Taking the Cranberries out of the CanPosted by hclibrary on Dec 19, 2013 in Eating Right, Reviews | 1 comment
It feels like Thanksgiving was just yesterday, but here we are getting ready for Christmas! I know that many of us grabbed a can of that jellied cranberry sauce and proceeded to plop it out onto a decorative plate and sliced it up to serve. Did you consider your cranberry duty done for the year. Hardly! Christmas (and the rest of winter really) is an excellent opportunity to play around with cranberries, not the homogenized gel that comes in a can. Cranberries and cranberry juice are commonly used for prevention and treatment of urinary tract infections (UTIs) according to one of HCLS’s medical databases Medline Plus (as well as all the old wives tales we’ve heard). Bring on that magical little berry!
The cranberry is exceptionally nutritious, and while no recipe may be as quick and easy as shaking a can out, cranberries are worth it. I know so many people who adore the jiggly canned stuff (myself included), but let’s take walk on the wild side and consider some other alternatives. Enter Cranberry Pecan Bread from Gluten-free & Vegan Bread (Jennifer Katzinger, 2012). This recipe is a simple way to integrate cranberries in your holiday spread. And speaking of spreads, if you do enjoy a good cheese, consider combining some cooked cranberries into some soft goat cheese and making a cheese ball! You’ll be amazed at how easy this bread is to bake and how impressed your guests will be. Cranberries and pecans pair well and will satisfy both the simple and sophisticated pallet alike.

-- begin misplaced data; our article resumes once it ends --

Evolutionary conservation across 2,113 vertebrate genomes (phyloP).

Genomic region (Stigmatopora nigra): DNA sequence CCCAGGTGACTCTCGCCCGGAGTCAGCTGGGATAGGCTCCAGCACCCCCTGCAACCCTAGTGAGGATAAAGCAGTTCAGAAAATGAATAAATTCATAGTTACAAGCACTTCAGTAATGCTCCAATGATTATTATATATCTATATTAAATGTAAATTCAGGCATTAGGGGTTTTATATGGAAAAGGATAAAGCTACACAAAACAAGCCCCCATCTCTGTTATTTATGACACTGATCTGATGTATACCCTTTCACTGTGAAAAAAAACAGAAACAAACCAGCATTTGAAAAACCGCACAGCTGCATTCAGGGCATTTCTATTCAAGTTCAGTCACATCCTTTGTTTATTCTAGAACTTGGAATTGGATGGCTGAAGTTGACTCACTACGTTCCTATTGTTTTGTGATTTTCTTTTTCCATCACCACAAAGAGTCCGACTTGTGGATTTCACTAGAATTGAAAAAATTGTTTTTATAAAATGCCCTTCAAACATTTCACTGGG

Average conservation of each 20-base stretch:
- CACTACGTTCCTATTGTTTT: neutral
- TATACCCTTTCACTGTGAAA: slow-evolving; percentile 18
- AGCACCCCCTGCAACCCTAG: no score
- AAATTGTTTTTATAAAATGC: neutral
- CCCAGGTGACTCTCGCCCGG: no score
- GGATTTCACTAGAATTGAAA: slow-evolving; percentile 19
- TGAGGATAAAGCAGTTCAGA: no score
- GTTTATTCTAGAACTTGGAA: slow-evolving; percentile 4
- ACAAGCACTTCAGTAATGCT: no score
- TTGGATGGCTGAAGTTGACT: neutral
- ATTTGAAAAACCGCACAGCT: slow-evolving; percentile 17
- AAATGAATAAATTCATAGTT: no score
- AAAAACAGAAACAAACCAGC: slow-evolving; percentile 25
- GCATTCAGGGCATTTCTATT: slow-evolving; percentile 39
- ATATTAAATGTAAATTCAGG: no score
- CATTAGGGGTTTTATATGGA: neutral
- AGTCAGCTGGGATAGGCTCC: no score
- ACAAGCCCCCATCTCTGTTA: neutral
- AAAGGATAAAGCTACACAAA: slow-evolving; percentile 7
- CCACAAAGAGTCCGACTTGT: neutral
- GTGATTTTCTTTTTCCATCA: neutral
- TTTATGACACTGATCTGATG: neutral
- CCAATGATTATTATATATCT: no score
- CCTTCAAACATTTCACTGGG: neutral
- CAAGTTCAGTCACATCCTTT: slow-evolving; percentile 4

Have you thought about the other flavor profiles that the cranberry can compliment? How about a recipe that offers a sweet and savory spin using cranberries? Whereas the bread recipe nods its head to the essence of the cranberry, you will feel the punch that this tart little berry packs in The Cape Cod Cookbook. Give it a try and and I’m sure you’ll find yourself enjoying the complexity of the easier-than-I-imagined recipe for cranberry salsa, which is the titled star recipe in this book.
If you’re looking for more ways to spice up your Christmas cranberries you should definitely check out The Veggie-lover’s Sriracha Cookbook by Randy Clemens. The recipe you’ll want to try is Maple-Sriracha Roasted Brussel Sprouts with Cranberry Wild Rice. The combination of cranberries with the Sriracha brussel sprouts is pretty mind-blowing. Talk about a dish best served with cranberries!
Other fun alternatives to the canned-cranberry-catastrophe? Try some dried cranberries in your salad, make a cranberry pear cobbler, spiced cranberry apple chutney, cranberry pistachio biscotti, white chocolate cranberry cookies, and cranberry oatmeal bars. Is your mouth watering yet? Mine is!
In the words of Ina Garten, “Let’s get back to basics!” She happens to have a nice Cranberry Fruit Conserve recipe in her book, Barefoot Contessa Parties! (p. 225), but we’re going to use a sugar substitue and with fewer ingredients, Martha Stewart’s coulis wins. Here’s an easy recipe from The Martha Stewart Living Christmas Cookbook (p.323).
Combine cranberries, 3/4 cup water, sugar, and zest in a small saucepan over medium heat. Bring to a boil; reduce heat, and simmer until cranberries have burst, about 12 minutes. Pass through a sieve into a small bowl, and discard solids. Serve chilled.
Looks pretty easy, right? I challenge you to give it a try! No more shall we be slaves to the quivering mass of dark red cylindrical goodness that contains on average 21 grams of sugar per serving size! Oh, and that serving size is a meager quarter of a cup, so keep that in mind as well. Find these recipes and more at your local HCLS branch.